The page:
Additionally, the topic of handling stress and family is brought up at periodic in-service training, appealing to the officers’ maternal and paternal instincts as an incentive for seeking stress management not only for themselves, but also for their spouses and children.
Georgetown Police Department
Making the mind and body connection is the Georgetown Police Department who, when its new facility was constructed in 2015, installed a fitness center. According to Chief Michael Bosse, when staffing and time allow and with supervisory permission, officers may work out for an hour during their shift.
“There’s a strong connection between physical fitness and the ability to relieve stress and mental health,” Bosse said. “Problems begin to compound when one doesn’t feel good physically. That tends to affect their outlook.”
A balanced mind and body can also help officers provide a higher level of service to their community, Bosse added.
For additional support, officers have the option of speaking with the department chaplain, as well as two victims’ advocates when they need a listening ear. Sergeants, first-line supervisors and other leaders are also instructed to watch for stressors among their shifts.
“In perfect leadership, officers should feel comfortable approaching leaders and saying ‘Hey, can I talk about something?’” said Bosse. “That is the environment we try to create.”
Officers cope with stressors daily, just by the nature of the job, and then a critical incident can happen. Bosse said that is why he asks officers to support each other. Following through, some GPD officers have attended Crisis Intervention Team (CIT) training to be prepared in case of a critical incident.
Utilizing outside training through CIT, KCCRB and the Department of Criminal Justice Training’s Kentucky Post Critical Incident Seminar (KYPCIS) was recommended by all three interviewed agencies.
For departments, even smaller ones looking to provide their own internal mental health resources, training can be a way to have individuals present who can recognize symptoms of stress and conduct basic debriefings, KSP’s Biebel explained.
“KYPCIS is an outstanding program,” he continued. “A lot of our troopers have been through the program and have followed through and become KYPCIS peers.”
Additionally, KSP and LMPD assist smaller agencies, during critical incidents, that might not have the same level of resources, based on their availability and the nature of the event. Help has come in the form of debriefings, peer support and referrals to outside agencies such as the KCCRB.
“While our services are geared internally (toward our agency) we will help anybody that needs assistance. That’s the name of the game,” Biebel said.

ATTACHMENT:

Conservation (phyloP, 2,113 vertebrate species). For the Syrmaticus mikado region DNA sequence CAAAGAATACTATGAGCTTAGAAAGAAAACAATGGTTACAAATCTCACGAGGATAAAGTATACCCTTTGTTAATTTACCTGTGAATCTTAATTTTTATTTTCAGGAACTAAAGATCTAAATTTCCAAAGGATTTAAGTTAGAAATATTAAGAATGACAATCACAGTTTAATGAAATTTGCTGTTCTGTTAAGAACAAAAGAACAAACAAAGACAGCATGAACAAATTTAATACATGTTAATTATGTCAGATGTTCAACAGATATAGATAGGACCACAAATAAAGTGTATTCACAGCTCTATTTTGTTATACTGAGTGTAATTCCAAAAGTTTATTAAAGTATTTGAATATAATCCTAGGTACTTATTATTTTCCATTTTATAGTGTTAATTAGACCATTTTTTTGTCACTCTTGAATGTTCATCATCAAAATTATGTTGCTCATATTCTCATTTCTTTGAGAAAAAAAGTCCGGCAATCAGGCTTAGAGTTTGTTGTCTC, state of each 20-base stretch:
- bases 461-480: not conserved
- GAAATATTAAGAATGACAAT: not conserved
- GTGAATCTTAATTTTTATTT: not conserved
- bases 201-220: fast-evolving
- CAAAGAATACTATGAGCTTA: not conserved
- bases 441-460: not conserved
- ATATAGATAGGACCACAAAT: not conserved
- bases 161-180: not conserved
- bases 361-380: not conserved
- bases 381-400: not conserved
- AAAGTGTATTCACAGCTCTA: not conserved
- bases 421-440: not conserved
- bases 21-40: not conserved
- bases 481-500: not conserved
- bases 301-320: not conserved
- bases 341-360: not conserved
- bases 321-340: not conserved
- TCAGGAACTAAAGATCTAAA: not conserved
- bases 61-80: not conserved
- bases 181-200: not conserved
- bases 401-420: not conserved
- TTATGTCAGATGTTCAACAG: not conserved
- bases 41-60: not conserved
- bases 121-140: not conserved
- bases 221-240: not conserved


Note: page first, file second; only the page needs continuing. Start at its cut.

Trained or not, one of the largest resources for departments is law enforcement comradery. Often those closest to an individual are the ones to notice abnormal behavior, such as extreme risk-taking, increased depression or verbalizing self-harm in jests, Norris said.
“That old saying goes, ‘See something, say something,’” he added. “Just let (your fellow officers) know they aren’t alone. You might not know what to do, but you can point them in the right direction.”
Solutions are also more achievable if people are willing to talk. Bosse said he wishes chiefs and sheriffs were more willing to connect and discuss mental health challenges so they could tackle the issue together.
Overcoming Stigma from Within
No matter how many tools are given, one of the largest barriers between an officer seeking assistance and the resource they need is the stigma built up surrounding mental health.
Once the mention of mental health and suicide risk was taboo. Biebel said he doesn’t remember PTS ever being mentioned when he was in the academy.
To make officers more willing to seek assistance instead of succumbing to the stigma that needing help equals weakness, KSP cadets attend an introduction to employee assistance that covers basic stress management principles and also addresses suicide prevention.
“(PTS) doesn’t mean you are weak,” Biebel said. “It’s a normal reaction to a very abnormal event.”
And while officers tend to hold things in, be macho and carry things on their own, Norris said that studies involving military and law enforcement show that not dealing with issues immediately can lead to more problems down the road.
“We have to understand that law enforcement are humans too. We have to understand that they are humans when they put on their uniform and they are humans when they take them off. And with that, there are a lot of emotions that come from responding to horrific scenes and circumstances,” said LMPD’s O’Neil, adding that the old mentality of “sucking it up and driving on” has injured officers in the past.
“You can’t believe everything you think in your mind,” said Norris to officers who might be needing assistance, noting that individuals are often driven to suicide by hopelessness. “You may think you are the only person who has experienced this, or that this issue is affecting, but there are people who want to help you who have likely experienced a similar situation. You don’t have to go through this alone, regardless of what the situation is.”